Then her mood changed, and she bade one of the escort ask whether the lama would walk alongside and discuss matters of religion. So Kim dropped back into the dust and returned to his sugar-cane. For an hour or more the lama’s tam-o’shanter showed like a moon through the haze; and, from all he heard, Kim gathered that the old woman wept. One of the Ooryas half apologized for his rudeness overnight, saying that he had never known his mistress of so bland a temper, and he ascribed it to the presence of the strange priest. Personally, he believed in Brahmins, though, like all natives, he was acutely aware of their cunning and their greed. Still, when Brahmins but irritated with begging demands the mother of his master’s wife, and when she sent them away so angry that they cursed the whole retinue (which was the real reason of the second off-side bullock going lame, and of the pole breaking the night before), he was prepared to accept any priest of any other denomination in or out of India. To this Kim assented with wise nods, and bade the Oorya observe that the lama took no money, and that the cost of his and Kim’s food would be repaid a hundred times in the good luck that would attend the caravan henceforward. He also told stories of Lahore city, and sang a song or two which made the escort laugh. As a town-mouse well acquainted with the latest songs by the most fashionable composers — they are women for the most part — Kim had a distinct advantage over men from a little fruit-village behind Saharunpore, but he let that advantage be inferred.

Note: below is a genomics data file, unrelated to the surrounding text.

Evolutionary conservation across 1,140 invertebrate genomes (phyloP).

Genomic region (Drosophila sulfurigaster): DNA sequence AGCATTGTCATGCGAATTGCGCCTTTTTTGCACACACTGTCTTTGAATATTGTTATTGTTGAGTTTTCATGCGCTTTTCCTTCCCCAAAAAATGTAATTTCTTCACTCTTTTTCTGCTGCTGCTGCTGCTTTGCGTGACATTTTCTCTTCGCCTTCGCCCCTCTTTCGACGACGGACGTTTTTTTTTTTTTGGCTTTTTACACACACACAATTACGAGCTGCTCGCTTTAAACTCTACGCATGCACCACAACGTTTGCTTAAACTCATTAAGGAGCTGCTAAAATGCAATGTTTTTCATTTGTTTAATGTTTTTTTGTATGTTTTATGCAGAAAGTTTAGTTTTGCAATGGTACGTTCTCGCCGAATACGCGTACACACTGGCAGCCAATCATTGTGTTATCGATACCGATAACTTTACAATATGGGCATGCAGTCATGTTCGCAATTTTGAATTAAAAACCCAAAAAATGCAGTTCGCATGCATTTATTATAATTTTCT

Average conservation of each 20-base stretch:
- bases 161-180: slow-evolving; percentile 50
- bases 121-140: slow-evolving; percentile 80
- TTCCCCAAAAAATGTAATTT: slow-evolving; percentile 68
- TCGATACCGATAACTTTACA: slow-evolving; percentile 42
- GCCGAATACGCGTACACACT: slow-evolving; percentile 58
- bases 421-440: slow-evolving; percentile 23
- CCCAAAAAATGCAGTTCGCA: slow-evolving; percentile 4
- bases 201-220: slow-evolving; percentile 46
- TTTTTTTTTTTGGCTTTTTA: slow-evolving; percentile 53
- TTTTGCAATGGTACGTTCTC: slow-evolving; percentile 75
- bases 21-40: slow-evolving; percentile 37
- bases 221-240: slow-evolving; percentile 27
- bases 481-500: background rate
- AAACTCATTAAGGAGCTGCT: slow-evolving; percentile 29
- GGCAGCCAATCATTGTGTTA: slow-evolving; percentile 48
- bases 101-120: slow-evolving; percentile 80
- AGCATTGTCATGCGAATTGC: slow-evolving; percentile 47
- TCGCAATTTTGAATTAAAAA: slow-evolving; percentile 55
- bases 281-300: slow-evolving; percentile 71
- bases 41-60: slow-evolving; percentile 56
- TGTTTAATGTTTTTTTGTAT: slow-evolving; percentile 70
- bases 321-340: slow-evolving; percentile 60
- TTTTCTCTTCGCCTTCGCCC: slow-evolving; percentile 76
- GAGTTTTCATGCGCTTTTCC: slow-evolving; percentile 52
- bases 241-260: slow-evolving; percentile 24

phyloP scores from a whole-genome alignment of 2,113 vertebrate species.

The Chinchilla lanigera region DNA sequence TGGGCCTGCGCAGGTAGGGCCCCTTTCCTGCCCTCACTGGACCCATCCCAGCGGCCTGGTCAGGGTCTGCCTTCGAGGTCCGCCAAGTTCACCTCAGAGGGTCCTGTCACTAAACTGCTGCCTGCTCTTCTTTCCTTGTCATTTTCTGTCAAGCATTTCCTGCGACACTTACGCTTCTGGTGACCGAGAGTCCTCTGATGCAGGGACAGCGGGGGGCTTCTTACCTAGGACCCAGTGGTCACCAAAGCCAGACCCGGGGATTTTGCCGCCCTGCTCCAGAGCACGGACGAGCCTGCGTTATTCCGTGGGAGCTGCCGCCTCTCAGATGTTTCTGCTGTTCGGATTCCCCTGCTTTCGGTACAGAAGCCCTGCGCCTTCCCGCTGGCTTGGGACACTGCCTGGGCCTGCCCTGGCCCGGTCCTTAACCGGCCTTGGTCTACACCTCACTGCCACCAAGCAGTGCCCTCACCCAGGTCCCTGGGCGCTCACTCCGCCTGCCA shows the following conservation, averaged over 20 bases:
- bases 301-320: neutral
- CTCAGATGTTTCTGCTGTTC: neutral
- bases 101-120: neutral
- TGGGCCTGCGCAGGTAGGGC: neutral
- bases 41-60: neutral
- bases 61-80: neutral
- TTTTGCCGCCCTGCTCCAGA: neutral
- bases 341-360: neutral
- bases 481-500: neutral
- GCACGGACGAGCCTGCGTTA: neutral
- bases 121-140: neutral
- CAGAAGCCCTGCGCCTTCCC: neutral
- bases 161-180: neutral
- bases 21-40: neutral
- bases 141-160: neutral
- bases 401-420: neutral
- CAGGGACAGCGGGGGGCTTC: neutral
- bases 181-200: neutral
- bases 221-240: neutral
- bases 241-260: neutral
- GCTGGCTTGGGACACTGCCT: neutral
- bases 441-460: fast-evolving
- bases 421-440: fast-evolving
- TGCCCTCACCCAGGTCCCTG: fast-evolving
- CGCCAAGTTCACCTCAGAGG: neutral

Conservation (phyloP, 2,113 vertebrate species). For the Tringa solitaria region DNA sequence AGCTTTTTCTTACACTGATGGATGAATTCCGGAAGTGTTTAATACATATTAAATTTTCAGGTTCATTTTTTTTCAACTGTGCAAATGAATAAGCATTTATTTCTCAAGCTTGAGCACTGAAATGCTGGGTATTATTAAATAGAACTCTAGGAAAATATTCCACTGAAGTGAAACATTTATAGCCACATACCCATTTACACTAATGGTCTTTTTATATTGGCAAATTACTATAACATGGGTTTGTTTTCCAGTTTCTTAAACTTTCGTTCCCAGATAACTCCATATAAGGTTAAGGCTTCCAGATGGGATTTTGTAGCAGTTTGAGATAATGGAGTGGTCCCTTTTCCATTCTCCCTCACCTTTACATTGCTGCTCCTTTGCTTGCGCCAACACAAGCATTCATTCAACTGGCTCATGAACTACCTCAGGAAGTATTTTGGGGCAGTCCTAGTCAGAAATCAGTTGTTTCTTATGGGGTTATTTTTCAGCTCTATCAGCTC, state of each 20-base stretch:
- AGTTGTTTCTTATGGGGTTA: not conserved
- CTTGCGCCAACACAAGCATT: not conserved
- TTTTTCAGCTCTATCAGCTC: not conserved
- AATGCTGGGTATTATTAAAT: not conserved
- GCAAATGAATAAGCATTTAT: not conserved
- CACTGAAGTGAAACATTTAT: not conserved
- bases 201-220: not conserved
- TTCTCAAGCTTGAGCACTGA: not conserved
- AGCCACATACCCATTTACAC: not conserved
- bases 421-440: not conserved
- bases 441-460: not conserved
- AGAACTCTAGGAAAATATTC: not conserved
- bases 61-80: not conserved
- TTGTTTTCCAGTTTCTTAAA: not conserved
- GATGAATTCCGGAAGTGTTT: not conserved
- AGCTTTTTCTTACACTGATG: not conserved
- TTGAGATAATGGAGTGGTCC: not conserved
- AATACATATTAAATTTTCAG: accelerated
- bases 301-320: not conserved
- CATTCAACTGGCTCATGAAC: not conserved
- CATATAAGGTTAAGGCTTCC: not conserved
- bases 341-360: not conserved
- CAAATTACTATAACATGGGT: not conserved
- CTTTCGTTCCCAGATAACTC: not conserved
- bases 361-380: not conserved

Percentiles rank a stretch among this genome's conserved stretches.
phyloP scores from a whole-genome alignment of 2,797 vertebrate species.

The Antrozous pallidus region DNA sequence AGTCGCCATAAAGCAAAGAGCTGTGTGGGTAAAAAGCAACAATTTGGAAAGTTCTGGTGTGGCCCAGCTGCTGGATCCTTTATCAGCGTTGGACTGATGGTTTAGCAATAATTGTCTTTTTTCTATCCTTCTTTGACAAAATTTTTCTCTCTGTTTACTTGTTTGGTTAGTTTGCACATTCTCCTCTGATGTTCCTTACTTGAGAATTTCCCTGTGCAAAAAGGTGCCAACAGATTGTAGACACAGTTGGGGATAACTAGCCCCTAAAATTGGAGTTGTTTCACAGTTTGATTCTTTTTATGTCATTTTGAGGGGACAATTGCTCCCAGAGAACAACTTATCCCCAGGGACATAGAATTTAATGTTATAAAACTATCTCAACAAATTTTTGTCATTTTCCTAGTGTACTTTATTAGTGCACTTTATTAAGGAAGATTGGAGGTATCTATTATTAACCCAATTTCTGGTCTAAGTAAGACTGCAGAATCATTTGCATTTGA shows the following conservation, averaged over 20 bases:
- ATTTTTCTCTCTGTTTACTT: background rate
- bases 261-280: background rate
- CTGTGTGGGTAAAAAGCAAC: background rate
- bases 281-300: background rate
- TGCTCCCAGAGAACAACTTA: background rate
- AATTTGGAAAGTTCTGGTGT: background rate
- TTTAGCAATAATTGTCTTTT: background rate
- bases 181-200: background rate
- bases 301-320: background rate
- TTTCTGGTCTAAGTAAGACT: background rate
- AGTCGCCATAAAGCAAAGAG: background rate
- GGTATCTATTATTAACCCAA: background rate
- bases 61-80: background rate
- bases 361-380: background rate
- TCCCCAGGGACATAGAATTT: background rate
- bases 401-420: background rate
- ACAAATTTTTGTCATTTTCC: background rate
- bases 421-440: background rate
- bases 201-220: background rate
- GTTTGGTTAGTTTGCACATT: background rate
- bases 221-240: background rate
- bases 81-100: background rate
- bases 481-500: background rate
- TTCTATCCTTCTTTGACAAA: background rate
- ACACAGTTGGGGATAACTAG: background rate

At noon they turned aside to eat, and the meal was good, plentiful, and well-served on plates of clean leaves, in decency, out of drift of the dust. They gave the scraps to certain beggars, that all requirements might be fulfilled, and sat down to a long, luxurious smoke. The old lady had retreated behind her curtains, but mixed most freely in the talk, her servants arguing with and contradicting her as servants do throughout the East. She compared the cool and the pines of the Kangra and Kulu hills with the dust and the mangoes of the South; she told a tale of some old local Gods at the edge of her husband’s territory; she roundly abused the tobacco which she was then smoking, reviled all Brahmins, and speculated without reserve on the coming of many grandsons.
Here come I to my own again
Fed, forgiven, and known again
Claimed by bone of my bone again,
And sib to flesh of my flesh!
The fatted calf is dressed for me,
But the husks have greater zest for me ...
I think my pigs will be best for me,
So I’m off to the styes afresh.
The Prodigal Son.
Once more the lazy, string-tied, shuffling procession got under way, and she slept till they reached the next halting-stage. It was a very short march, and time lacked an hour to sundown, so Kim cast about for means of amusement.